Acquired immunodeficiency syndrome (AIDS).
Enveloped virus with two copies (diploid) of a single-stranded, positive-polarity RNA genome. RNA-dependent DNA polymerase (reverse transcriptase) makes a DNA copy of the genome, which integrates into host cell DNA. Precursor polypeptides must be cleaved by virus-encoded protease to produce functional viral proteins. The tat gene encodes a protein that activates viral transcription. Antigenicity of the gp120 protein changes rapidly; therefore, there are many serotypes.
Transfer of body fluids, e.g., blood and semen. Also transplacental and perinatal transmission.
Two receptors are required for HIV to enter cells. One receptor is CD4 protein found primarily on helper T cells. HIV infects and kills helper T cells, which predisposes to opportunistic infections. Other cells bearing CD4 proteins on the surface, e.g., astrocytes, are infected also. The other receptor for HIV is a chemokine receptor such as CCR5. The NEF protein is an important virulence factor. It reduces class I MHC protein synthesis, thereby reducing the ability of cytotoxic T cells to kill HIV-infected cells. Cytotoxic T cells are the main host defense against HIV.
HIV can be isolated from blood or semen, but this procedure is not routinely available. Diagnosis is usually made by detecting antibody with ELISA as screening test and Western blot as confirmatory test. Determine the "viral load," i.e., the amount of HIV RNA in the plasma, using PCR-based assays. A high viral load predicts a more rapid progression to AIDS than a low viral load. PCR-based assays can also detect viral RNA in infected cells, which is useful to detect early infections before antibody is detectable.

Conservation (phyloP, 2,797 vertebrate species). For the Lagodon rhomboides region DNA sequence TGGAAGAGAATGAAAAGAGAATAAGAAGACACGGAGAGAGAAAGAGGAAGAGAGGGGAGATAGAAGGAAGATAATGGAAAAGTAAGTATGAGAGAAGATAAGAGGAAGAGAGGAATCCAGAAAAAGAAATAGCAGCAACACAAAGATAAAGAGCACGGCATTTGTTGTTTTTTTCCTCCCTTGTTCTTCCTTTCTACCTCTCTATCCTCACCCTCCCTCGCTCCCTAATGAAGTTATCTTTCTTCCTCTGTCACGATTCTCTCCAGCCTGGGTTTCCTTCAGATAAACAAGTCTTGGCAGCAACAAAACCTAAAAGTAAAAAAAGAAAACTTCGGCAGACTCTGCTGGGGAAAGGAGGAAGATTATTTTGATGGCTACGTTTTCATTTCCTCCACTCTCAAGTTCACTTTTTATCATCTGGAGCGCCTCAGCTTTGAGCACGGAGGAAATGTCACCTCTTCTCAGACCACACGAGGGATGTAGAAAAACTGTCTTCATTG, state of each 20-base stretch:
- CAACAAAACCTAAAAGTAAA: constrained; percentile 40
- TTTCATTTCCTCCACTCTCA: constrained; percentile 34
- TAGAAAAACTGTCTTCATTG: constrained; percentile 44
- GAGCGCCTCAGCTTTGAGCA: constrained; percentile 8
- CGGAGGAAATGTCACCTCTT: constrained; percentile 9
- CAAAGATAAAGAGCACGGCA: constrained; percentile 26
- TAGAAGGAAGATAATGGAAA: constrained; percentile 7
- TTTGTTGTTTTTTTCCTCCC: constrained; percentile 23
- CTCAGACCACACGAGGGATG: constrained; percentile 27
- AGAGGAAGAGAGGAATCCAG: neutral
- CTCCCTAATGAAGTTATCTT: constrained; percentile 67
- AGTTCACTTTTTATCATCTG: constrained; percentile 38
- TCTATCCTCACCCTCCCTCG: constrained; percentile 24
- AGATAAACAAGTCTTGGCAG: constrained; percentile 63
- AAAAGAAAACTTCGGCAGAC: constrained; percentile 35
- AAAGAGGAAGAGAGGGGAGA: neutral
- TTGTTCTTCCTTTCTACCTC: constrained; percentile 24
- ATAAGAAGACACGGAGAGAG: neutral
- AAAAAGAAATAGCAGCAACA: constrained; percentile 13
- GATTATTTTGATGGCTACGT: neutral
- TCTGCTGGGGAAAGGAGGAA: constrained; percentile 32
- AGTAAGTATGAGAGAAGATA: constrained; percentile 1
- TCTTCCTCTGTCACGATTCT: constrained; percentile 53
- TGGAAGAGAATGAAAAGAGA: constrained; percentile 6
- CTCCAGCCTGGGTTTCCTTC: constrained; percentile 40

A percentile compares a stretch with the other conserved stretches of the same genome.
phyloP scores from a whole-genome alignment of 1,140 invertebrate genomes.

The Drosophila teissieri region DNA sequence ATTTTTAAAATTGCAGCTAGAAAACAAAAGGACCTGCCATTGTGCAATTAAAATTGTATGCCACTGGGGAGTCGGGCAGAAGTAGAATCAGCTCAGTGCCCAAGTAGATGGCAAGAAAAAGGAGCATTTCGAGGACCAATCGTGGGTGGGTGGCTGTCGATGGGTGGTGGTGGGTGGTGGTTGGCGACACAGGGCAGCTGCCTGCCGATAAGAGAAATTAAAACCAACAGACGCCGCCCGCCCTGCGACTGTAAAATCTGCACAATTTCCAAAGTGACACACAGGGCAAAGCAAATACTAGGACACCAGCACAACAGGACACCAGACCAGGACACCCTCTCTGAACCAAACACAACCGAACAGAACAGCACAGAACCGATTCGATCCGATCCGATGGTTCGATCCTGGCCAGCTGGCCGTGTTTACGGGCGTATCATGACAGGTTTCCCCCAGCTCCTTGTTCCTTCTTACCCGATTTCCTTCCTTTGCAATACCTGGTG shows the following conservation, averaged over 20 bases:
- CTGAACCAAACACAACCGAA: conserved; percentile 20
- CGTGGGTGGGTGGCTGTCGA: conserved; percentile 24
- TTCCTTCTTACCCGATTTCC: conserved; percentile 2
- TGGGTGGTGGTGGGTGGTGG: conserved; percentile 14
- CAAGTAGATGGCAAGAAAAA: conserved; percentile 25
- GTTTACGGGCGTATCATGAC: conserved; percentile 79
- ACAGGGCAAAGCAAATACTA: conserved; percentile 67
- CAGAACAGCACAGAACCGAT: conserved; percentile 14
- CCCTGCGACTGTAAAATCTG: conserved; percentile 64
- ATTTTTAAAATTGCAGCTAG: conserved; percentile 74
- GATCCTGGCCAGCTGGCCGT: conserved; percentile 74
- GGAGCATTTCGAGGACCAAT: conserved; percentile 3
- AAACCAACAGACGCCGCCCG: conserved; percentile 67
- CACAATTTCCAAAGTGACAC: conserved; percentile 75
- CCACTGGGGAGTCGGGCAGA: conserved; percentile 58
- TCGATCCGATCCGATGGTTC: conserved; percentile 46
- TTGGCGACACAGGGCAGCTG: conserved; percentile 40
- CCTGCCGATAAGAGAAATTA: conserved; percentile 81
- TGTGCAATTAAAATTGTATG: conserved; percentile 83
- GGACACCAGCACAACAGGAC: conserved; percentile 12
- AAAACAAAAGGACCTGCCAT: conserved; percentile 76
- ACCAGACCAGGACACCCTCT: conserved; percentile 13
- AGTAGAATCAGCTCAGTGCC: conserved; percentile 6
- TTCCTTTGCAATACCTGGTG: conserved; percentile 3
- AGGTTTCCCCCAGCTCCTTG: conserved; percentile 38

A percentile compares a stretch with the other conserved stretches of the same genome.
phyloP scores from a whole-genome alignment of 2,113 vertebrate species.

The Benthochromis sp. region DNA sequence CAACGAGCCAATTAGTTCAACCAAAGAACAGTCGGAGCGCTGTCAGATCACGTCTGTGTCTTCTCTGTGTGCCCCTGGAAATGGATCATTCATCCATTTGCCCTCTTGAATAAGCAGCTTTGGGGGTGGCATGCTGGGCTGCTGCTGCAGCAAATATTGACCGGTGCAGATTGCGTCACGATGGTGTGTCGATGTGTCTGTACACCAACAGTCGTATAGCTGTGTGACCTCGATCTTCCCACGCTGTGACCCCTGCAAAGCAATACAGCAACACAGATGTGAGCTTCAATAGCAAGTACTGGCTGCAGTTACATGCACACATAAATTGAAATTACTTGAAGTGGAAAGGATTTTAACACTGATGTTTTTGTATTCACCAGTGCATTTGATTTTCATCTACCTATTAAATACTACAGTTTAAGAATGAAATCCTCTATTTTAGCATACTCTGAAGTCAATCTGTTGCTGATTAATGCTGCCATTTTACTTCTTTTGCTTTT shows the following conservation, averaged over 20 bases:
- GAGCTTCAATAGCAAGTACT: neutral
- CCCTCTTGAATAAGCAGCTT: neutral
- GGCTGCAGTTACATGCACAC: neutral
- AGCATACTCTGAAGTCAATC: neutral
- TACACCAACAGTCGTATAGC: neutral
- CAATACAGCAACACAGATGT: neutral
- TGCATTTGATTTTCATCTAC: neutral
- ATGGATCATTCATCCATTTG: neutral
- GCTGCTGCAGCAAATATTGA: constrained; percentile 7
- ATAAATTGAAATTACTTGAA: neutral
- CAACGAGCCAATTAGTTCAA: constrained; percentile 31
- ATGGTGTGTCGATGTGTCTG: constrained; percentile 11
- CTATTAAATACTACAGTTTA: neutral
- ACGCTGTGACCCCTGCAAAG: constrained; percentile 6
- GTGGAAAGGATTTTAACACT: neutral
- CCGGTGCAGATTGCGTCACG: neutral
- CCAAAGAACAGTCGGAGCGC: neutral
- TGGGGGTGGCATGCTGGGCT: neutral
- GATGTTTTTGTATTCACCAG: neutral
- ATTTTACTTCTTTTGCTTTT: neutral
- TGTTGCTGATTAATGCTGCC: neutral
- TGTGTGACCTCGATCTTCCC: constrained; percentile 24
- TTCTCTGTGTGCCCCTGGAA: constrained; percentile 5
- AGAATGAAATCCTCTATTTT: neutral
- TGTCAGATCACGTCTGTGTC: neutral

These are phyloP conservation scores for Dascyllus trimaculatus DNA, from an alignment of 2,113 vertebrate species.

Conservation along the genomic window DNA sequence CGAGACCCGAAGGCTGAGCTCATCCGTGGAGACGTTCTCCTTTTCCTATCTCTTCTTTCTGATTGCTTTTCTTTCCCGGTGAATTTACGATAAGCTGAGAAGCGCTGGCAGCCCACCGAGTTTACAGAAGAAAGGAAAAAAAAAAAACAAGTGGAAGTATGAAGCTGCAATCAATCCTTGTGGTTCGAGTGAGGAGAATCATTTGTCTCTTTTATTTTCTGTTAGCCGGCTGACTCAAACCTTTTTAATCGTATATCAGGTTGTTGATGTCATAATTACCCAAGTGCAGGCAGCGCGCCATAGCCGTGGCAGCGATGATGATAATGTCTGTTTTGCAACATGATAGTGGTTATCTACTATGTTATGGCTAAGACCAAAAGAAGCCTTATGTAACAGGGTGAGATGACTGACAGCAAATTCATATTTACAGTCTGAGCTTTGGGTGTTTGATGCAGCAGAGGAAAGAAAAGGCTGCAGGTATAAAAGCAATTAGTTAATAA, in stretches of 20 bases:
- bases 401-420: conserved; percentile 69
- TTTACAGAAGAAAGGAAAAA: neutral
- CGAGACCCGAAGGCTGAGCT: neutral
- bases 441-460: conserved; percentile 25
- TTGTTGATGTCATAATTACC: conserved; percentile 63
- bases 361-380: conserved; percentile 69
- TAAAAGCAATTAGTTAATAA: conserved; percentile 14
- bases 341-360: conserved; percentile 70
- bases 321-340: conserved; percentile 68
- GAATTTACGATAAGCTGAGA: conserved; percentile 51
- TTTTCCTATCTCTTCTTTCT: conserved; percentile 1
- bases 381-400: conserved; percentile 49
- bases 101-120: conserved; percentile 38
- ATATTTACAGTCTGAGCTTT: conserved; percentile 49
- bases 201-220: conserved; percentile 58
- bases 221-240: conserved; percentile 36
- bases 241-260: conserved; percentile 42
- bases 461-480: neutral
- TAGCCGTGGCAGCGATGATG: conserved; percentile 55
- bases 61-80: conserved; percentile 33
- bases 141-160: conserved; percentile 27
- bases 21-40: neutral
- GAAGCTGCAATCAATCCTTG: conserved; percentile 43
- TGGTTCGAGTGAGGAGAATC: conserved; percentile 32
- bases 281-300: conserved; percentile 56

Nucleoside analogues, such as zidovudine (AZT), lamivudine (3TC), stavudine (d4T), didanosine (ddI), and zalcitabine (ddC), inhibit HIV replication by inhibiting reverse transcriptase. Nonnucleoside inhibitors of reverse transcriptase, such as nevirapine and efavirenz, are used also. Protease inhibitors, e.g., indinavir, ritonavir, and saquinavir, prevent cleavage of precursor polypeptides. Highly active antiretroviral therapy (HAART) consists of two nucleoside inhibitors and one protease inhibitor. Clinical improvement occurs, but the virus persists. Enfuvirtide, a "fusion inhibitor," which blocks entry of HIV, and maraviroc, which inhibits binding of the gp120 envelope protein of HIV to the cell co-receptor CCR-5, are also useful. Treatment of the opportunistic infection depends on the organism.
Screening of blood prior to transfusion for the presence of antibody. "Safe sex," including the use of condoms. AZT with or without a protease inhibitor should be given to HIV-infected mothers and their newborns. Zidovudine (AZT), lamivudine (3TC), and a protease inhibitor should be given after a needle-stick injury. There is no vaccine.